At MWC Shanghai 2017, Samsung showed off its new range of the company’s own ISOCELL camera sensors, giving them individual sub-brands for easier recognition. One of the four, sub-brands, makes for a very interesting observation at Samsung’s future smartphones.
Samsung is taking a rather unusual move to sub-branding the ISOCELL camera sensors, but the company claims this is a response to specific market demands. The sub-brands are ISOCELL Bright, Fast, Slim, and most interestingly, Dual.
Let’s start with the first three. ISOCELL Bright sensors deliver bright and sharp images with high color fidelity and reduced noise in low light environments. ISOCELL Fast sensors provide fast autofocus onto still or moving objects even when dark. Meanwhile, ISOCELL Slim sensors adopt the smallest pixel sizes available in the market at 0.9-1.0um, yet produce high quality images for the slimmest devices.
Lastly, ISOCELL Dual sensors can be mixed and matched in various combinations on consumer devices to bring about features demanded in the latest dual camera trend.
Samsung’s Galaxy S8 series ship with a single 12MP rear camera sensor, at a time when Apple and Huawei, two of its biggest rivals, have begun employing dual-camera setups on their flagship smartphones. While the Galaxy S8 camera remains one of the best in the market, it lacked the optical zoom advantage on the iPhone 7 Plus, or the monochrome sensor on the Huawei flagships.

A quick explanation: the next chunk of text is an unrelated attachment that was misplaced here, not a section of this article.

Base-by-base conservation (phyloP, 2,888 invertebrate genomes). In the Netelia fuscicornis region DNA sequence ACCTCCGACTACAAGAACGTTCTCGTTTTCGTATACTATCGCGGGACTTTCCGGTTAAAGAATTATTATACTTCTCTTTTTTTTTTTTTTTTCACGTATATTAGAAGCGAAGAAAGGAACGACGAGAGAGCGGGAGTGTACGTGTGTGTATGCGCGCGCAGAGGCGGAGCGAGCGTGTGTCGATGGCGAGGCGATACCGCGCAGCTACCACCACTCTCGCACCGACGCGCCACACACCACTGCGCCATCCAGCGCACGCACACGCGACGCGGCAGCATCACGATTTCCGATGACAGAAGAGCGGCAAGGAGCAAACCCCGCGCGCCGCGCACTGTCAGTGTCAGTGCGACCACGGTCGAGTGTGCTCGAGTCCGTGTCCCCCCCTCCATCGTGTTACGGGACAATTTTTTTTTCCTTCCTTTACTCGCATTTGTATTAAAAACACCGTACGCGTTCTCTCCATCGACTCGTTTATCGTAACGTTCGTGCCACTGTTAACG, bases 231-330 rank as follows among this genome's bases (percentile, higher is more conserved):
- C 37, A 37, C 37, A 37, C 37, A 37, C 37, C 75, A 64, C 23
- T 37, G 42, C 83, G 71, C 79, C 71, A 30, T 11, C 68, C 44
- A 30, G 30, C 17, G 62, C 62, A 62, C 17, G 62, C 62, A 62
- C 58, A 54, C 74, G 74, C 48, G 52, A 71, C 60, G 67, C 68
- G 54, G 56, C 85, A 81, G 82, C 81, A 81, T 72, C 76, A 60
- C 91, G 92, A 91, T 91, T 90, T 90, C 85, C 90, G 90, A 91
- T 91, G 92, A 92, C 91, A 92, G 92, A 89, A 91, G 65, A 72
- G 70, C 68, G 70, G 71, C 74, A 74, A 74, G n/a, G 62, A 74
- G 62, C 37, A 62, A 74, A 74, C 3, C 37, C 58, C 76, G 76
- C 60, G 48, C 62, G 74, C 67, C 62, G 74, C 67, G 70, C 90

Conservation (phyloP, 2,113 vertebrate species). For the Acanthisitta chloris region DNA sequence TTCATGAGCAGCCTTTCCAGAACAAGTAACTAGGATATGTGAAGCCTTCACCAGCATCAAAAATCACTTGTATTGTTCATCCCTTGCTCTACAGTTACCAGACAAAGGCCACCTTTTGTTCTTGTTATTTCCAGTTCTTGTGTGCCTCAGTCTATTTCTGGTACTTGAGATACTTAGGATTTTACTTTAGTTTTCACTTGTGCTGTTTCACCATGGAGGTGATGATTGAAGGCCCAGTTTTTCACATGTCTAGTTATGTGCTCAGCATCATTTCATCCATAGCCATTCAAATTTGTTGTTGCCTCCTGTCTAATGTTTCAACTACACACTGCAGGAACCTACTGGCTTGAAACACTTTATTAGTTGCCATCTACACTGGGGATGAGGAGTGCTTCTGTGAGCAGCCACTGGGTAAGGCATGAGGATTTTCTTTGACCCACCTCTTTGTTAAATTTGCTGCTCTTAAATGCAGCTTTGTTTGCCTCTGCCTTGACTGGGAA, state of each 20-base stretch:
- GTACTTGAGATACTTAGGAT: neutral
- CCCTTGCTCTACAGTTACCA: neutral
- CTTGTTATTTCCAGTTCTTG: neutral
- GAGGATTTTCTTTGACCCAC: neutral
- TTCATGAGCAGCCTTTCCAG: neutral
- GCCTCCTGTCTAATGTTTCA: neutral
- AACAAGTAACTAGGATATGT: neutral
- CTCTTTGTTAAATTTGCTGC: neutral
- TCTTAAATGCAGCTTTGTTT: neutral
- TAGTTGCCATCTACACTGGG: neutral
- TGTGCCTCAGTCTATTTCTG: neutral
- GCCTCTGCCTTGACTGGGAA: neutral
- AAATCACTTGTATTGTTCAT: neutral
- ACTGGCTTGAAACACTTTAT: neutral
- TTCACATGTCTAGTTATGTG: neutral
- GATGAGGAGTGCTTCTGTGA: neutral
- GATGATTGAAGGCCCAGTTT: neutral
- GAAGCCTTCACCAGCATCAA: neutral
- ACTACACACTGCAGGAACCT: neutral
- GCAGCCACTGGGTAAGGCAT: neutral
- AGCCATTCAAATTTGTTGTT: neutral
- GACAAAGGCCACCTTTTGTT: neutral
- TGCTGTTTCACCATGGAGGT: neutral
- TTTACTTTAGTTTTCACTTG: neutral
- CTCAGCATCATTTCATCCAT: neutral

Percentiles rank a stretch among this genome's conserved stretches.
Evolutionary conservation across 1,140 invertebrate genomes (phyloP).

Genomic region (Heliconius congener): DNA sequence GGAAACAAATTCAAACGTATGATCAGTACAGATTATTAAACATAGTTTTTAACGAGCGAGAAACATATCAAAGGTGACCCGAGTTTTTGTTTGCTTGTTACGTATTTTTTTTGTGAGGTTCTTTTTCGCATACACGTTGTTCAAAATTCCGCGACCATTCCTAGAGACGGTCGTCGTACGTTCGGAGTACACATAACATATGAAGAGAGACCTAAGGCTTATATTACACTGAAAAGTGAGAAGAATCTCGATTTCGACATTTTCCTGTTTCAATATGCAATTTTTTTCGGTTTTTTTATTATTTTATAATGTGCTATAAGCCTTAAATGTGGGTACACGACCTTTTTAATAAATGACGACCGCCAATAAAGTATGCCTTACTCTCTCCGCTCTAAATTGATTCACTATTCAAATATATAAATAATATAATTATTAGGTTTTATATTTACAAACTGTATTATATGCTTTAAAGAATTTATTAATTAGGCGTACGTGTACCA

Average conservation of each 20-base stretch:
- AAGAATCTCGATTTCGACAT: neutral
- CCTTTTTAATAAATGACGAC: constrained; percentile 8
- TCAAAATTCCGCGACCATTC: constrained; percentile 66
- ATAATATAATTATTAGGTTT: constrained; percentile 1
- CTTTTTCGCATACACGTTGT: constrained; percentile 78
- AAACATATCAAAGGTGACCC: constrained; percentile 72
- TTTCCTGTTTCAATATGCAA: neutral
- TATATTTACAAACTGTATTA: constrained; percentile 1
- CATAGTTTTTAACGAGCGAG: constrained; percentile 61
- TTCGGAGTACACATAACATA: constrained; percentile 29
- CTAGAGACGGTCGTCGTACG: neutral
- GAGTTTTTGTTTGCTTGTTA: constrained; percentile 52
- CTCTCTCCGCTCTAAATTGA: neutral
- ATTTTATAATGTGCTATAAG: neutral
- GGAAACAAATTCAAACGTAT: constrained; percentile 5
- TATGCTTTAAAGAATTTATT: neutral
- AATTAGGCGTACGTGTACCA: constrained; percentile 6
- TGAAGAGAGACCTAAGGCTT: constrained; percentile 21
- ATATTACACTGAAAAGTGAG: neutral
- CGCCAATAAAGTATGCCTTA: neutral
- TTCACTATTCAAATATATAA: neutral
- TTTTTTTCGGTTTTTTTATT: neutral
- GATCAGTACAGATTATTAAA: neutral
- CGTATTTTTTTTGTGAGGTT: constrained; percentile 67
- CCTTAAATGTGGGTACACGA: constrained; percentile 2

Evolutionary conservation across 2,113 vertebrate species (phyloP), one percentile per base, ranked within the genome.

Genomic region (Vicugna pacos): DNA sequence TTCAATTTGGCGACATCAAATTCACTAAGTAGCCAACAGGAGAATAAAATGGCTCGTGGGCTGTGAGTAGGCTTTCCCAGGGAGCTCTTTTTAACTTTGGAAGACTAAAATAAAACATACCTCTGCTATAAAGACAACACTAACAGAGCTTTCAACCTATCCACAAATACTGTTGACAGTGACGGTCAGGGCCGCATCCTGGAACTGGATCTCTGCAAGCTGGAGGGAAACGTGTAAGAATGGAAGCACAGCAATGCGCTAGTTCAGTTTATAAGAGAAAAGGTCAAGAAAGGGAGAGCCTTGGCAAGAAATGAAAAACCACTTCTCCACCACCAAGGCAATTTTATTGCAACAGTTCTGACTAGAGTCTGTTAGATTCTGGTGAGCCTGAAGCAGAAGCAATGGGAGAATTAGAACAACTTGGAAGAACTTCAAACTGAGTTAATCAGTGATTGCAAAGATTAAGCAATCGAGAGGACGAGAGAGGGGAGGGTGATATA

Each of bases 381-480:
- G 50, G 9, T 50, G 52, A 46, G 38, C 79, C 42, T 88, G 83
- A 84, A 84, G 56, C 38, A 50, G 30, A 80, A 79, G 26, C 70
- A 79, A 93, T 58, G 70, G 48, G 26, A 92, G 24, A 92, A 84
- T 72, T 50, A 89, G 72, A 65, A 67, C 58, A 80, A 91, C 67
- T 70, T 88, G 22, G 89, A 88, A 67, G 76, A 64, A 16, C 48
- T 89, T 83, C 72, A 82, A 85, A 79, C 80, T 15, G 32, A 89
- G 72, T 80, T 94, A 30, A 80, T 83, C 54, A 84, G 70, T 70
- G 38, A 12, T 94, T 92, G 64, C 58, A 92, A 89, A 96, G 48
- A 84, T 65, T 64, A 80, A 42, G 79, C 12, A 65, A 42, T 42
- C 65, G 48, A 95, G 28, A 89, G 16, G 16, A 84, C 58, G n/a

That may all change as early as the next Samsung flagship, however. At the company’s MWC Shanghai booth, Samsung revealed a dual-camera setup consisting of two 13MP sensors: one RGB, and the other monochrome – similar to Huawei’s approach. However, the pixel count is symmetrical here, and the pixels are larger at 1.12μm.
Would that mean there would be no optical zoom feature for ISOCELL Dual? In a presentation slide for Samsung’s System LSI subsidiary for investors, the company claims that ISOCELL Dual sensors have zoom, depth sensing (useful for Portrait Mode, for example), and also for low-light shooting (LLS).
Given that the sensors can be mixed and matched, as the company states, it would appear that they could be customised to fit the requirements of the clients (Samsung System LSI is a subsidiary of Samsung Electronics, which means they also serve other customers such as Meizu, which uses ISOCELL camera sensors and Exynos processors).
Whether Samsung decides to opt for a dual-camera setup with RGB and monochrome sensors, or two RGB sensors with different focal lengths is still a mystery. That said, a report from The Korea Herald claims that the Note 8 will have a 12MP + 13MP setup with different focal lengths, allowing optical zoom up to 3x.
(Source: Samsung Newsroom)